“Our growers are some of the most diverse vendor community members and come from all walks of life growing food in our area,” says Procter. Come experience the Webb City's Farmer Market this summer.

Hours and days of operation: Saturday 9 a.m.-noon; Tuesday 4-7 p.m.; Thursday 4-7 p.m. (July only)

Location: 106 E. Tracy St., Webb City, Missouri (King Jack Park)

Quapaw Farmers Market & Food Hub

Beat the heat this summer and visit the Quapaw Farmers Market & Food Hub.

“What makes our farmers market and food hub unique is that we are an indoor, air-conditioned market, which allows our customers a climate-controlled way to shop for their favorite foods,” says Food Sovereignty Director, Quapaw Nation Michelle Bowden. This summer, the market will have many locally sourced delights, including squash, tomatoes, zucchini, okra, corn, peppers and so much more. You’ll also find beef and bison along with other items including soaps, maple syrup, fresh eggs and baked goods.

“Another feature we offer is our monthly giveaway drawings,” says Bowden. “Everyone who attends the market is eligible to win!”

Be sure to visit the Quapaw Farmers Market & Food Hub this summer for local flavor and craftsmanship!

Hours and days of operation: First and third Fridays 10 a.m.-2 p.m. (Farmers Market); Monday-Friday 8 a.m.-4 p.m. (Food Hub)

Location: 326 Main St., Quapaw, Oklahoma

Carthage Farmers Market

June is the perfect time to visit the Carthage Farmers Market. The market boasts an assortment of garden plants, tomatoes, potatoes, cucumbers, green beans and so much more. You’ll also find artisanal products including vibrant hanging baskets, cut flowers, baked bread, cookies, honey, jams and so much more. Chanti Beckham, market manager, says they are actively trying to grow the Carthage Farmers Market.

“We recently established our market as a 501(c)3 with a dedicated board of directors, and while we are currently located at Central Park in Carthage, we are looking for a permanent location,” says Beckham. “We are also welcoming additional produce vendors.” The market doesn’t currently have vendor fees. Be sure to shop local and eat fresh this summer by visiting the Carthage Farmers Market!

Hours and days of operation: Wednesday and Saturday 8 a.m.-1 p.m.

Location: Central Park in Carthage, Missouri

June 2024 • • 31

Pittsburg Farmers Market

Be sure to add the Pittsburg Farmers Market to your list this summer! You’ll find fresh, locally grown produce and farm-processed foods. The vendors offer seasonal fruits and veggies along with flowers, pollinator plants, handmade crafts and home goods.

“We’re proud to be a community gathering spot,” says Matthew Long, market manager. The market is dedicated to providing fresh, healthy foods for everyone in the community. Visit the Pittsburg Farmers Market and taste the difference local makes!

Hours and days of operation: Saturday 8 a.m.-noon; Wednesday 4-6 p.m. (June 5-Aug. 7).

Location: 119 E. 11th St., Pittsburg, Kansas

Neosho Farmers Market

The Neosho Farmers Market thrives as a vibrant gathering place.

Joplin Empire Market

Step into the vibrant community of the Joplin Empire Market, where local flavor thrives!

"Our market is a producer-only market. Our vendors make or grow what they sell," says Lindsay Gagnon, market director. In June, taste the season's finest summer veggies like fresh greens, lettuces, tomatoes, squash and zucchini, all straight from the hands of local growers. Indulge in fragrant blooms from flower vendors, and tantalize your taste buds with a diverse selection of prepared foods, from curries and spring rolls to pulled pork sandwiches and paninis, thanks to the commercial kitchen, which is also available for use to vendors and thriving entrepreneurs. Explore unique offerings such as fragrances, pottery, woodwork, leather products and more. This year, enjoy even more live music every Saturday. Join us at Joplin Empire Market, an all-weather indoor facility focusing on being a placemaking environment.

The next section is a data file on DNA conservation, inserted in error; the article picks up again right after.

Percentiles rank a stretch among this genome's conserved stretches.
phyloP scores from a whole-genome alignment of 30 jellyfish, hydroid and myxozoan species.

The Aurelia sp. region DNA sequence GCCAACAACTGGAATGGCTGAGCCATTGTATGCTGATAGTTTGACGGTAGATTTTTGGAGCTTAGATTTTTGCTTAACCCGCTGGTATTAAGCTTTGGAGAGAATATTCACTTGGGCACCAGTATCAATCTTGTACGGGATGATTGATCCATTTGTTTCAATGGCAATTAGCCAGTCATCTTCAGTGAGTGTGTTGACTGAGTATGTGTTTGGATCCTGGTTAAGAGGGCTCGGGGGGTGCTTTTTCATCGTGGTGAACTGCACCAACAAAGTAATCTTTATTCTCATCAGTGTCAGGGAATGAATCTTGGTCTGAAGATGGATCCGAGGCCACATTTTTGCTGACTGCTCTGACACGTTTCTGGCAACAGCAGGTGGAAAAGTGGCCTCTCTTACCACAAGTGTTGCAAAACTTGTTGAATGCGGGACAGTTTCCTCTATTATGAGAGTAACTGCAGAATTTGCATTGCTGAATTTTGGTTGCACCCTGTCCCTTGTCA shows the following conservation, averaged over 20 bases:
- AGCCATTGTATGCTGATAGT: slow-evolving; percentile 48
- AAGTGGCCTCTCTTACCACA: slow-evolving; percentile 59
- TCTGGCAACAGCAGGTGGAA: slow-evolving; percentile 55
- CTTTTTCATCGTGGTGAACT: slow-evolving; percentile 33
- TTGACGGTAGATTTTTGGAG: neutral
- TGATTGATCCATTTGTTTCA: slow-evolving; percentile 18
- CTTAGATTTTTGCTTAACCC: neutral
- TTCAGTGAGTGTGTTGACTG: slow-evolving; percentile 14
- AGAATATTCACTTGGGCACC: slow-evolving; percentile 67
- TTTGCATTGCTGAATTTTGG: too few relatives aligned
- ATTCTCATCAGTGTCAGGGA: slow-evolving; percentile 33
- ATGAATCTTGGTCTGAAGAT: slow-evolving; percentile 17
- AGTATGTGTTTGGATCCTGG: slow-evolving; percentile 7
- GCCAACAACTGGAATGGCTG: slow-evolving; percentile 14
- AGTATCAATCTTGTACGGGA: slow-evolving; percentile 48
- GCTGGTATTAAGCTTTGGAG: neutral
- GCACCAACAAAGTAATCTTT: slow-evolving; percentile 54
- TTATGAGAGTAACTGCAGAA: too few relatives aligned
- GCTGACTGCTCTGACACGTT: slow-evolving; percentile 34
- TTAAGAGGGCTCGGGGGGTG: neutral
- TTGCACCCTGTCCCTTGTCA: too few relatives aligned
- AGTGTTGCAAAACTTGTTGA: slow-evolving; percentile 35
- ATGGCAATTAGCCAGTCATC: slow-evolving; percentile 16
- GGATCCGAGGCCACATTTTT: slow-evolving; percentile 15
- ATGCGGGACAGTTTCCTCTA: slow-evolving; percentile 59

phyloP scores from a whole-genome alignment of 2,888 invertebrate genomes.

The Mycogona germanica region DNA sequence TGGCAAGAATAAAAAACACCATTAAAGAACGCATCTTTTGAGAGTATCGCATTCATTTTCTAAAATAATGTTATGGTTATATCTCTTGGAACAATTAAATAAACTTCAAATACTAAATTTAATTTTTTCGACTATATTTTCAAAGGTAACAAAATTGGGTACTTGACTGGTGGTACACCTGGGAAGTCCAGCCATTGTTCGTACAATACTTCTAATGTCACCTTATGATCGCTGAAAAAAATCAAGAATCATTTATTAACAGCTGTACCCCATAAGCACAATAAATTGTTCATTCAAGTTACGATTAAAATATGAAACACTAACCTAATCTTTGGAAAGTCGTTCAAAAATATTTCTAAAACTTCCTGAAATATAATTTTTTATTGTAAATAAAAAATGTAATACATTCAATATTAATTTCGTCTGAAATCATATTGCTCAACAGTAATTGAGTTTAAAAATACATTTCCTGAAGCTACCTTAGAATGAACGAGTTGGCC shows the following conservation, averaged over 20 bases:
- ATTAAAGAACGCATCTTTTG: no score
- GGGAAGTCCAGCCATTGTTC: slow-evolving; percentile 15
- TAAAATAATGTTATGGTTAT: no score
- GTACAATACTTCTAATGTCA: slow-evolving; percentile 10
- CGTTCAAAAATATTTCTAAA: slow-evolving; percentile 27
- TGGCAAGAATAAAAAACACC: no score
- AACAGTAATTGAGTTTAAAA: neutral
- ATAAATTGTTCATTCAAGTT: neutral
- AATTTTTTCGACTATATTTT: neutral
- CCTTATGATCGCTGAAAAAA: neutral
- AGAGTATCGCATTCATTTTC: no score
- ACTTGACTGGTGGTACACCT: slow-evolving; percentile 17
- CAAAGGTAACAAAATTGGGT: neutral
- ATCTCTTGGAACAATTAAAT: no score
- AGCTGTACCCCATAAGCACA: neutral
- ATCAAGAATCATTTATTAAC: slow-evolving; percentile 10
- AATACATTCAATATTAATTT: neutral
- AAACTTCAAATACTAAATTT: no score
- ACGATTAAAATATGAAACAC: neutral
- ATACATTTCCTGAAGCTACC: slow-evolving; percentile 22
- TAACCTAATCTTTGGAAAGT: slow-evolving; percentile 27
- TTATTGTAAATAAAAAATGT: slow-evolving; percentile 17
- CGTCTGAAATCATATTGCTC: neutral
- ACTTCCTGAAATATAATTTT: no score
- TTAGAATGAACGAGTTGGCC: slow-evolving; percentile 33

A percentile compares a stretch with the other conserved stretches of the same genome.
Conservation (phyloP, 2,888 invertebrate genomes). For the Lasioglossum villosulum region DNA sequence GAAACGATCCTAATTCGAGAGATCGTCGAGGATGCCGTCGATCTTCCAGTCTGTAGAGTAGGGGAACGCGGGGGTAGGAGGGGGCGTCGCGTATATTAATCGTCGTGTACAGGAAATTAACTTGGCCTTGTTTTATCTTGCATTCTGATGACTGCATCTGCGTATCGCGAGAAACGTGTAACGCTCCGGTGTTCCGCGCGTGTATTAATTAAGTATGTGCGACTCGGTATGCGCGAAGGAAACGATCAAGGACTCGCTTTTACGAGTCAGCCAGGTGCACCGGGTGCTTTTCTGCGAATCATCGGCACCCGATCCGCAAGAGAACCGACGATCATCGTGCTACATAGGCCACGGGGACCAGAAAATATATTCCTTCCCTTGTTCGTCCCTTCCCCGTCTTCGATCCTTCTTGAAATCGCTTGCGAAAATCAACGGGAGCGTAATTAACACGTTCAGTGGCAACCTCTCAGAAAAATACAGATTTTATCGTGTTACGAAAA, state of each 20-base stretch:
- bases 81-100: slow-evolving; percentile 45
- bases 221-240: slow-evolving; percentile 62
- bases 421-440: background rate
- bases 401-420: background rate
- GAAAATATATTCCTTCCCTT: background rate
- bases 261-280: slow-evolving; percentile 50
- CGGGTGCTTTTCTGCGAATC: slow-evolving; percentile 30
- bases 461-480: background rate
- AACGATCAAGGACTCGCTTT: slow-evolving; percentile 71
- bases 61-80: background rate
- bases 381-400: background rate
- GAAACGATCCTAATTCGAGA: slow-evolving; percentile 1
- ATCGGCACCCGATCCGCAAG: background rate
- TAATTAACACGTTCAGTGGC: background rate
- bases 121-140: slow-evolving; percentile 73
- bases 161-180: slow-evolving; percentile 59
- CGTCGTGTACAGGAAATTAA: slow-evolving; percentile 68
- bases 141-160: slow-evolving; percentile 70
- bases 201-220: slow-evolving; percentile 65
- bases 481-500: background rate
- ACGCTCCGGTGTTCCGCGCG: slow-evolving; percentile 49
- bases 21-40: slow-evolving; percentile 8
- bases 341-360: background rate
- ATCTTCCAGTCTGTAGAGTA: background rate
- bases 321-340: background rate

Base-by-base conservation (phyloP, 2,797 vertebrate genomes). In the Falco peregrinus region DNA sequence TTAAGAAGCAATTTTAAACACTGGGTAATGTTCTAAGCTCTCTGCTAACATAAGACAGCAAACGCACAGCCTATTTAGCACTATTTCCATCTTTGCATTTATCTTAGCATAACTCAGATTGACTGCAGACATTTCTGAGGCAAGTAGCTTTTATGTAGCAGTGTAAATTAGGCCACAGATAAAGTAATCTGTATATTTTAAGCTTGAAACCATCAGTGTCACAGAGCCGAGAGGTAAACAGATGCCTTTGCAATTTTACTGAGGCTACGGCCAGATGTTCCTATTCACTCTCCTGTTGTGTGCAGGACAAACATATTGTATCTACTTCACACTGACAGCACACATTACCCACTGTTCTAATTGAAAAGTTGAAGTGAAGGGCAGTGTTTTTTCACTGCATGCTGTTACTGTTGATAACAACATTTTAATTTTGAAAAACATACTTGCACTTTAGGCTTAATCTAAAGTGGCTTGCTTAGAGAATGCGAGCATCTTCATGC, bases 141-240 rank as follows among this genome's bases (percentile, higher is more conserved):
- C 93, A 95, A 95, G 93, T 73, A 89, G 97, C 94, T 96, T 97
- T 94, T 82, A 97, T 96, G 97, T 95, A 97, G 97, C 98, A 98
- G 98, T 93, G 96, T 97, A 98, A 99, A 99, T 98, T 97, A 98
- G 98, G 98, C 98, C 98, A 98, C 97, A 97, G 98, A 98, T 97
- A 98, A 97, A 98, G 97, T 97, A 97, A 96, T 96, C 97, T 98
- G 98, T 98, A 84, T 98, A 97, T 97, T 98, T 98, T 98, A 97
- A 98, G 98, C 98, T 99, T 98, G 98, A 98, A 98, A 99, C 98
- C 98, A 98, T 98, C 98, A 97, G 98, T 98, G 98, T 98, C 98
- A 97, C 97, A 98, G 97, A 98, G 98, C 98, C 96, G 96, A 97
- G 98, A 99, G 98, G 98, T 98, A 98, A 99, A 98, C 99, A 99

Hours and days of operation: Saturday 10 a.m.-2 p.m.

Location: 931 E. 4th St., Joplin, Missouri

"Our market is very community-oriented; it always has a fun and unique atmosphere," says Master Scott Hall, market manager.

This summer, expect a full selection of garden produce, including spinach, lettuce, tomatoes and warm-season crops like okra and corn. Alongside fresh produce, the market also features some artisan items and hosts a monthly artisan day the first Saturday of each month. From hot food vendors serving up egg rolls and tacos to fresh-squeezed lemonade and gourmet iced tea, there's something for everyone. This farmer-first market prioritizes fresh, locally farmed goods while fostering a unique sense of community. Join the lively atmosphere, where families and furry friends are always welcome, and experience the Neosho Farmers Market!

Hours and days of operation: Saturday 9 a.m.-noon; Tuesday 4-7 p.m. (June through August)

Location: Corner of Spring and Jefferson in downtown Neosho, Missouri


Rediscovering the Artisan Craft: A Look into Redings Mill Bread

Nestled within the serene landscapes of Redings Mill, Missouri, lies a culinary haven known as Redings Mill Bread, an artisanal bakery with the purest flavors and the most authentic bread-making experience.

Founded in 2007, Redings Mill Bread emerged from a simple yet profound vision—to craft bread in its most authentic form. Owner Jamey Smith built the foundation of Redings Mill Bread with a single woodfire oven and a passion for wholesome ingredients. His journey began humbly, debuting at the Webb City Farmers Market, but his commitment to quality soon garnered a devoted following.

“It all started when I would visit my mom in Eureka Springs (Arkansas) and buy bread from a store there locally,” says Smith. “They went out of business and I thought making bread for ourselves would be a good route to go. I read several books on different methods of baking and came to the conclusion that the European style bread and baking technique was the right one for me!”